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On July 12, the International Tribunal for the Law of the Sea — dubbed "The Hague Tribunal" due to where the international organization is located in the Netherlands — will issue its ruling on China's claim to practically all of the South China Sea.
You see, China asserts that it owns almost 90% of the regions in the South China Sea. These territories span 1,000 kilometers from China's mainland — while coming within less than 100 kilometers off the coasts of the Philippines, Malaysia, and Vietnam, who also claim the area:
In 2013, the Philippines filed an official dispute against China at the Permanent Court of Arbitration in The Hague. The nation seeks a ruling on its right to exploit the waters near the islands and reefs it occupies in the South China Sea.
Money Morning Executive Editor William Patalon III, who's been following the dispute since 2012 (way before the mainstream media picked up on it), pointed out that China has already flat-out said it will ignore The Hague's decision…
"Beijing has repeatedly said it wants to negotiate with each country separately and avoid a big multilateral negotiation," Patalon explains, "Kind of a 'divide-and-conquer' strategy — one that will blunt some of the U.S. efforts to be involved."
But, according to China, the Philippines have shirked repeated calls for talks. On June 8, the Ministry of Foreign Affairs of the People's Republic of China issued a statement accusing Manila of acting in bad faith and reneging on pledges to resolve matters through bilateral discussions.
And this is what prompted the Red Dragon to resort to intimidation tactics, ramping up its military presence in the South China Sea to conduct maritime drills.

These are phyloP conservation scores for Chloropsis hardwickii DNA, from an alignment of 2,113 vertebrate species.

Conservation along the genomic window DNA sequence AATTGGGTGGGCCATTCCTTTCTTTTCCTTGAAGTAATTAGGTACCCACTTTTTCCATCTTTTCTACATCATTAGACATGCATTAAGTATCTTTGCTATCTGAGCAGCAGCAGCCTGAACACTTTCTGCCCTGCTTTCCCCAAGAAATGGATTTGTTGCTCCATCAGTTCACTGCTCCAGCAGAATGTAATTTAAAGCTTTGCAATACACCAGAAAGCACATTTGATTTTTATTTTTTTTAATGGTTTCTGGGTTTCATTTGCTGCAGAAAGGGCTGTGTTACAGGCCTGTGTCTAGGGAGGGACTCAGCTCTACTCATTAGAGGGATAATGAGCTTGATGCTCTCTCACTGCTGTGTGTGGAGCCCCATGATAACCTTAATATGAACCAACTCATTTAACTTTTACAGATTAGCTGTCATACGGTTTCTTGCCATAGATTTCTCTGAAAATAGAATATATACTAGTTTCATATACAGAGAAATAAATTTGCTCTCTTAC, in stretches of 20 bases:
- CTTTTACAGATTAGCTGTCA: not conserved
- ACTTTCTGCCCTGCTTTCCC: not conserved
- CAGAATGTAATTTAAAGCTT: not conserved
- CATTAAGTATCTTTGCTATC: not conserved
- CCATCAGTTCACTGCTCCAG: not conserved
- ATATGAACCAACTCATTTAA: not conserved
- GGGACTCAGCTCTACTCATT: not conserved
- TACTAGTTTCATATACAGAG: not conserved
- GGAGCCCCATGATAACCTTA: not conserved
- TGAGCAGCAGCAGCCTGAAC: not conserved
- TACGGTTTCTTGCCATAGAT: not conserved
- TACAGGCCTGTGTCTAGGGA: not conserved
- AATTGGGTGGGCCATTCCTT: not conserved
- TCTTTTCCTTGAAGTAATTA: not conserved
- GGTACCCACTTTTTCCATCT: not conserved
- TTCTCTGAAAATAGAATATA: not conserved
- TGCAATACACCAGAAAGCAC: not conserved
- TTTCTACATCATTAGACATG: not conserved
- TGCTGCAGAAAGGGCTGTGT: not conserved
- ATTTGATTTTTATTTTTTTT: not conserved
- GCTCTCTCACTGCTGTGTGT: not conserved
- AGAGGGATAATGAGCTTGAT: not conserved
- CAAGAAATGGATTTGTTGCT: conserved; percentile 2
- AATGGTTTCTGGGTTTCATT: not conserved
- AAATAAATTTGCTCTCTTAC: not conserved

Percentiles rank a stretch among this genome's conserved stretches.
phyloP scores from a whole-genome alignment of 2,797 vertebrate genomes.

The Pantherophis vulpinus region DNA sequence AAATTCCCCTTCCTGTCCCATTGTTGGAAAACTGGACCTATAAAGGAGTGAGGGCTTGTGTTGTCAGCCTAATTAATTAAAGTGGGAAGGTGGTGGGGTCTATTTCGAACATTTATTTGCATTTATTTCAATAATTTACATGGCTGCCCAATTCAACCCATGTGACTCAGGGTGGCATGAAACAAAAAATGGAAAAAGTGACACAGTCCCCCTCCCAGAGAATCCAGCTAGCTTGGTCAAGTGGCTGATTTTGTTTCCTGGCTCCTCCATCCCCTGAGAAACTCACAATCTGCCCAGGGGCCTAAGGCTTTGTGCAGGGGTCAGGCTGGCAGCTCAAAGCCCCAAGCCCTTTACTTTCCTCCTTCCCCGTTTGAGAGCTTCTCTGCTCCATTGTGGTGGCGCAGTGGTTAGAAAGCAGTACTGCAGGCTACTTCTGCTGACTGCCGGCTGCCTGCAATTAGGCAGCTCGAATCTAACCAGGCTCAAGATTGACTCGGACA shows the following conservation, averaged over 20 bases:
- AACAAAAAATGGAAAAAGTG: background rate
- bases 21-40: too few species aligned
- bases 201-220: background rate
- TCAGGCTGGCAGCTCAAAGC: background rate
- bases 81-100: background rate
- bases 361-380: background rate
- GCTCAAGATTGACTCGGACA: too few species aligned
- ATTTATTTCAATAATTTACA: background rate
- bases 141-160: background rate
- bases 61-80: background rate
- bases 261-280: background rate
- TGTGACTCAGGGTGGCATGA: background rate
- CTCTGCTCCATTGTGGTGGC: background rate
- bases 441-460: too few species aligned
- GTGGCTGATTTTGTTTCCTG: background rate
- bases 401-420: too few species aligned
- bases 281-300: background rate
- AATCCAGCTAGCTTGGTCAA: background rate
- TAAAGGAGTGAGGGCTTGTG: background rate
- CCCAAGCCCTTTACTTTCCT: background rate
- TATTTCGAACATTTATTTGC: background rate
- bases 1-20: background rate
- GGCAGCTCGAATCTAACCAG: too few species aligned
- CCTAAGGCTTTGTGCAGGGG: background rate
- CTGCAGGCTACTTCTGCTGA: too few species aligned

Patalon believes there is evidence that China's recent muscle-flexing is working. "The Philippines, with its new administration, already appears to be weakening," Patalon writes, "while other countries have asked the United States to back them. Vietnam, for instance — we've seen some dramatically warming relations of late." (This relational warming, by the way, caused China to issue a stern warning to the U.S. in May).
As far as the impending Hague tribunal is concerned, according to the 1982 United Nation's Convention on the Law of the Sea treaty, China is well within its right to assert that the disputed maritime region belongs to it.
However, The Hague is expected to rule in favor of the Philippines. This could have lasting implications for both China and for world peace.
Because, already, more military contenders are moving forces into the region…
The South China Sea Conflict Is Intensifying
On July 3, the U.S. Navy's Task Force 70 moved into the region to "maintain the seas open for all to use," reported The Wall Street Journal.
In response, China's President Xi issued a barbed statement a day later, saying that he did not appreciate Washington meddling in China's affairs in the South China Sea and that his country is "not afraid of trouble," reported RT.com.
But Beijing is ready to start negotiations with the Philippines if Manila agrees to ignore the high court's ruling next week, the official China Daily reported on Monday.
The Philippines' new president Rodrigo Duterte announced yesterday morning that Manila is likewise ready to talk to Beijing, not go to war.
But, Duterte added, "the country will proceed accordingly after it obtains a copy of [The Hague's] judgment, and will base decisions on the Philippines' greater interest," reported The New York Times yesterday.
As South China Sea Conflict Looms, Keep Watching the "Bigger Picture"
William Patalon's extensive research into the South China Sea conflict has proved beneficial for readers of his Private Briefing newsletter. They understand the greater economic and political implications of the maritime mess and of The Hague's impending decision.
On July 5, Patalon issued a detailed list of the "spin-off effects" the feud will likely create — and how they'll affect investors back in the States. Here's a look at why the South China will set a new standard of American living….
- The Wall Street Journal: China to Hold Military Exercises in South China Sea, Raising Tensions
- RT.com: 'Disciplined Army, Able to Win': China President Xi Jinping States Strategic Military Goal
- The New York Times: Philippines Ready to Talk to China After Tribunal Ruling